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Explaining Schwarzenegger - men, biceps and the politics of getting what you want

The Governator. How do his biceps shape his politics? Wikimedia Commons

This weekend I gained a grudging appreciation for Arnold Schwarzenegger. The Governator, not the Terminator.

Having watched Arnie’s political rise and fall from afar, he always seemed an odd chimera. Lines he’d delivered as the Terminator retrofitted to an ideology he’d borrowed from somebody else. A kind of populist piss-take exploiting name recognition among cinema-going-yet-politically-comatose voters.

But I’ve just read a paper that made Arnie slightly more intelligible to me. Entitled “The Ancestral Logic of Politics” the paper published last week in Psychological Science explored the link between male upper-body strength and assertion of economic self-interest.

The link between what and what?


The short story is that men with big biceps and who are relatively poor tend to be strongly in favour of social welfare, wealth redistribution and other economic programs associated with the political left. More so at least than equally poor but puny men. Whereas the exact opposite is true for wealthy men: the bigger the biceps the more right-leaning the inclination to economic redistribution.

Rational self-interest

In order to understand this finding we need to consider why people take on the political views they do. While people’s politics are shaped by many factors, self-interest is thought to be particularly strong. That’s not to say voters care only about themselves. But rather that an element of self-interest shaped their views.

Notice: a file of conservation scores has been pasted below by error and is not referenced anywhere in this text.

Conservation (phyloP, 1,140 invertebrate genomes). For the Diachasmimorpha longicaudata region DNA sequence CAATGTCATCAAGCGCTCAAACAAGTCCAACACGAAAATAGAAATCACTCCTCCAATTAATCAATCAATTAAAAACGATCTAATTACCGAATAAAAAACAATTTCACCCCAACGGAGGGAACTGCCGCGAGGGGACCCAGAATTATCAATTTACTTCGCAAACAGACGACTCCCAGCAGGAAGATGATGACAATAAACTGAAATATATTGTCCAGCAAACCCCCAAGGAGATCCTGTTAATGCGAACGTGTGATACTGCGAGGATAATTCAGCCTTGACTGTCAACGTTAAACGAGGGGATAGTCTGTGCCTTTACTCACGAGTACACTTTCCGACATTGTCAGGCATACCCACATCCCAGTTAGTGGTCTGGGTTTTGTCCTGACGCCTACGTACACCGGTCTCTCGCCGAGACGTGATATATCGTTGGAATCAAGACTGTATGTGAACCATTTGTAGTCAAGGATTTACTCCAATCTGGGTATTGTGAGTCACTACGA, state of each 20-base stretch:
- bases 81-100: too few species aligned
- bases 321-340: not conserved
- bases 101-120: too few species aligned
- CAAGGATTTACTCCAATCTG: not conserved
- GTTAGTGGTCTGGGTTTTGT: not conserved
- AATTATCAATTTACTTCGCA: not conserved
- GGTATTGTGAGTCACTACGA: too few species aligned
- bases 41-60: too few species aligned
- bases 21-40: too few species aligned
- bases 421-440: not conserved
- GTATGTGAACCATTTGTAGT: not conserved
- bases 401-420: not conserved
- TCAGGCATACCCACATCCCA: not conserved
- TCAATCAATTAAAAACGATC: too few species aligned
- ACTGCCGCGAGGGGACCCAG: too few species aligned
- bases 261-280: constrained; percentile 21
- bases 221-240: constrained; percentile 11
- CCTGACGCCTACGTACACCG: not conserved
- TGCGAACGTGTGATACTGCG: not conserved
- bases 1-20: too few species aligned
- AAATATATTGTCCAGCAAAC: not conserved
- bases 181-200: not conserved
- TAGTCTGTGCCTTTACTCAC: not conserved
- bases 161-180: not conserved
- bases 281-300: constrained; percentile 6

With this in mind it isn’t hard to see why policies of social welfare and economic redistribution tend to win more support from the poor - they have much more to gain. Likewise, the twin obsessions of plutocrats - slashing spending and cutting taxes - really mean cutting expenditure on welfare and eliminating taxes that redistribute resources to those less fortunate or well-endowed.

If political views are forged out of rational self-interest, then attitudes to redistribution should follow a neat left-right divide, everything else being equal. But they seldom do.

The new paper, by Michael Bang Petersen, Daniel Sznycer, Aaron Sell, Leda Cosmides and John Tooby adds an interesting twist that might explain why the left-right distinction gets so very blurry.

They argue that for most of humanity’s evolutionary past, the biggest, strongest men were best able to assert themselves in negotiations, wrangling outcomes in their interest. Studies of negotiation and conflict in animals show that better fighters consistently gain a disproportionate share of any resource - without having to fight for it. Most negotiations are an ‘Asymmetric War of Attrition’ in which violence need not be deployed but only implied. The possibility of violence alone leads others to concede more than their share.

That’s where the expression “the lion’s share” comes from. Lions contribute little or nothing to most hunts, leaving the hard and dangerous work of killing prey to the lionesses. The lion then moves in and takes as much as he likes - and there is very little any lioness or cub can do about it.

People astutely judge the fighting abilities of other men - mostly by paying attention to upper body strength. And bicep size provides a most conspicuous, reliable cue of upper body strength.

Psychologists have repeatedly shown that men with greater upper body strength feel more entitled to having things go their way. And they become aggressive more easily. The same does not seem to apply - at least not to the same extent - among women.

The link between male upper body strength, fighting ability and dominance is nowhere near as strong today as it has been throughout our evolutionary past. And democratic processes ensure that strong men can no longer wrest political outcomes in their own interest. Or at least they can’t do so by brute strength alone.